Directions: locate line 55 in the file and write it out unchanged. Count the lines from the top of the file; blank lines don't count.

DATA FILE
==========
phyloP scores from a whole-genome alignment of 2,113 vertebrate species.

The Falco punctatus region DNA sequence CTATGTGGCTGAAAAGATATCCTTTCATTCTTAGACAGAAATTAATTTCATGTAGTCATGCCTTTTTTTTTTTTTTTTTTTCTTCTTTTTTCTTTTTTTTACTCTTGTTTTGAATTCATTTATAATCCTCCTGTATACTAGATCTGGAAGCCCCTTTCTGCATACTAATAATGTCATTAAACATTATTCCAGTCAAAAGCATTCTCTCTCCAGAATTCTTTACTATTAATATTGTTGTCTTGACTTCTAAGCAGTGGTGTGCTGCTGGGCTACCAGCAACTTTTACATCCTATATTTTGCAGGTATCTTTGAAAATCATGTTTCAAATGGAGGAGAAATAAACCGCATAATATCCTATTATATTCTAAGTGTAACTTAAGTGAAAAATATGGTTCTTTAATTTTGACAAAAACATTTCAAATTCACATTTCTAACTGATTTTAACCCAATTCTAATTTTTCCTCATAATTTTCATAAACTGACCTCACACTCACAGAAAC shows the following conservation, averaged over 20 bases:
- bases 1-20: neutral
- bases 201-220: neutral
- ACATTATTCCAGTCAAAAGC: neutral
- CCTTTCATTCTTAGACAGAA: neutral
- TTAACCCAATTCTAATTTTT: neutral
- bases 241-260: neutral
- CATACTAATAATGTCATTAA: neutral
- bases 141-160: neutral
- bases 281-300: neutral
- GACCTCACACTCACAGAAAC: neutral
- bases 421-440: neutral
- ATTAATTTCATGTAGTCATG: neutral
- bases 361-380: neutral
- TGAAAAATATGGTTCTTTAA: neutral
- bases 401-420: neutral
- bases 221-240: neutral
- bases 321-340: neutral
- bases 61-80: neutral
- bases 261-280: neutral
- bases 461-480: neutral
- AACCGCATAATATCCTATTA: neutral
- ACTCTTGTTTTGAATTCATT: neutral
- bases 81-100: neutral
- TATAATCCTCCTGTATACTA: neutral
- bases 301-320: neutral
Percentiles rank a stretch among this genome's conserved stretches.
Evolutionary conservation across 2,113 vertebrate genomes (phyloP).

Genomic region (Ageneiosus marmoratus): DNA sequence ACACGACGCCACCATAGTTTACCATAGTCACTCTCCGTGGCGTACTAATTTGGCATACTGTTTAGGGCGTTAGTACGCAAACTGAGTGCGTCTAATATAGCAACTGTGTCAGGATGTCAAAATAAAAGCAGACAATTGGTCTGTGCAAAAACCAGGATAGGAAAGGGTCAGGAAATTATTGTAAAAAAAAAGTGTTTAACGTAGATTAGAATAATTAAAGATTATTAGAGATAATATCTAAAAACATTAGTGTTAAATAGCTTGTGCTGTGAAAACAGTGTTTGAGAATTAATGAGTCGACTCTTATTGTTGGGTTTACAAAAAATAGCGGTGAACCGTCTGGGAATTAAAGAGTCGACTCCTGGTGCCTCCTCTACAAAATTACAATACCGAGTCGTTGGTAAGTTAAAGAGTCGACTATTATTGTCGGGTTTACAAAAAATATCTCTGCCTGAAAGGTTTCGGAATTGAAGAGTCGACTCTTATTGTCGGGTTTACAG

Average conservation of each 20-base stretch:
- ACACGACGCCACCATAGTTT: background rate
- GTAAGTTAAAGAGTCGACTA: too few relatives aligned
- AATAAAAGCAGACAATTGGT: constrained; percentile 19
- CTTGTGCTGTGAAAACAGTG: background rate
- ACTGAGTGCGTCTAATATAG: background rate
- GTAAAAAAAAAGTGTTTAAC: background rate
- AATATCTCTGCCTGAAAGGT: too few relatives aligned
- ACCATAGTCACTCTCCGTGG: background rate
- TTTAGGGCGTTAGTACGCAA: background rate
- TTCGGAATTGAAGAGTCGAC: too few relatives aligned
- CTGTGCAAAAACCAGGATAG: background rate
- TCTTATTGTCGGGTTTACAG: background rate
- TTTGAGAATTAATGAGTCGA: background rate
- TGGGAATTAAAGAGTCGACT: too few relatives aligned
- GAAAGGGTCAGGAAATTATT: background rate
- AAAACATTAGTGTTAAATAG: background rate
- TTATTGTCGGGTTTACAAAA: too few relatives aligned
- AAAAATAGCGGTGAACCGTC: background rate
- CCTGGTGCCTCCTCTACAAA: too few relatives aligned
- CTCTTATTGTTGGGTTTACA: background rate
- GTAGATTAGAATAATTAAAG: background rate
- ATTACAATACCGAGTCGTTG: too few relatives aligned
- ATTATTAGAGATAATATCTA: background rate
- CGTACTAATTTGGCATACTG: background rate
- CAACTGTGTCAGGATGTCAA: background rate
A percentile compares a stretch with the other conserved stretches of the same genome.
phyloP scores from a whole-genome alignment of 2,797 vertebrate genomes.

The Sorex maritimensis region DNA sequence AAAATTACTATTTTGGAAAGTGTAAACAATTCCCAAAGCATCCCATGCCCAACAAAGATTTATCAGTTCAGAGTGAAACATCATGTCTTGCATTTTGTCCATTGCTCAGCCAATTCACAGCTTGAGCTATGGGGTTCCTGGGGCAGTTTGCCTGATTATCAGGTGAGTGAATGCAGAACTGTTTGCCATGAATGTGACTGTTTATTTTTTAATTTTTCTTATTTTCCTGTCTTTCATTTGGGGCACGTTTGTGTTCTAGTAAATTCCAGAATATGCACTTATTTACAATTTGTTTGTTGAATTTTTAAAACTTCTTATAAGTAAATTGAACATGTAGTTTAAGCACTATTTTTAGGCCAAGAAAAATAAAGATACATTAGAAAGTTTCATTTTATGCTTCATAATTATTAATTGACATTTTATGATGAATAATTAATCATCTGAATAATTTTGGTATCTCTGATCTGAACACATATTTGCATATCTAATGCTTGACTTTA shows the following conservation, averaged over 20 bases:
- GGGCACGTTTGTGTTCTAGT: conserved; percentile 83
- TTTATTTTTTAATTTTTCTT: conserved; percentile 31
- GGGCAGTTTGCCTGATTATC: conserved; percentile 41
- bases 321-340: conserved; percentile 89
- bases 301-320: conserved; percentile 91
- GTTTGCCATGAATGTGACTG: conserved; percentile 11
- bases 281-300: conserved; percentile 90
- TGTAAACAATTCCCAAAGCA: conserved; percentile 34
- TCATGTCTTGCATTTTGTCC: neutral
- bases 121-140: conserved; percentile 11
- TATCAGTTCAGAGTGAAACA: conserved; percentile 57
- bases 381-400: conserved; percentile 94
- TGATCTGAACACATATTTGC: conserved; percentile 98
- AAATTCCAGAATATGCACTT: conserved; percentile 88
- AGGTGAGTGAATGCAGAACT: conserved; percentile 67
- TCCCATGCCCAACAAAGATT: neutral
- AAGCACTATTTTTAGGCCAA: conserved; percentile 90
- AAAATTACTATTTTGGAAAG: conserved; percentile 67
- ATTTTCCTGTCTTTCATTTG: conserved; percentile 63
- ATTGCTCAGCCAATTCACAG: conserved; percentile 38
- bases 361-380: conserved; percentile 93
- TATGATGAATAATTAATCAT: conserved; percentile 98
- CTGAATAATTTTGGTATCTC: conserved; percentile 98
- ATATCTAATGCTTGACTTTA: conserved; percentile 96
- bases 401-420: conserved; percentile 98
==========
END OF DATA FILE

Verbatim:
- CGTACTAATTTGGCATACTG: background rate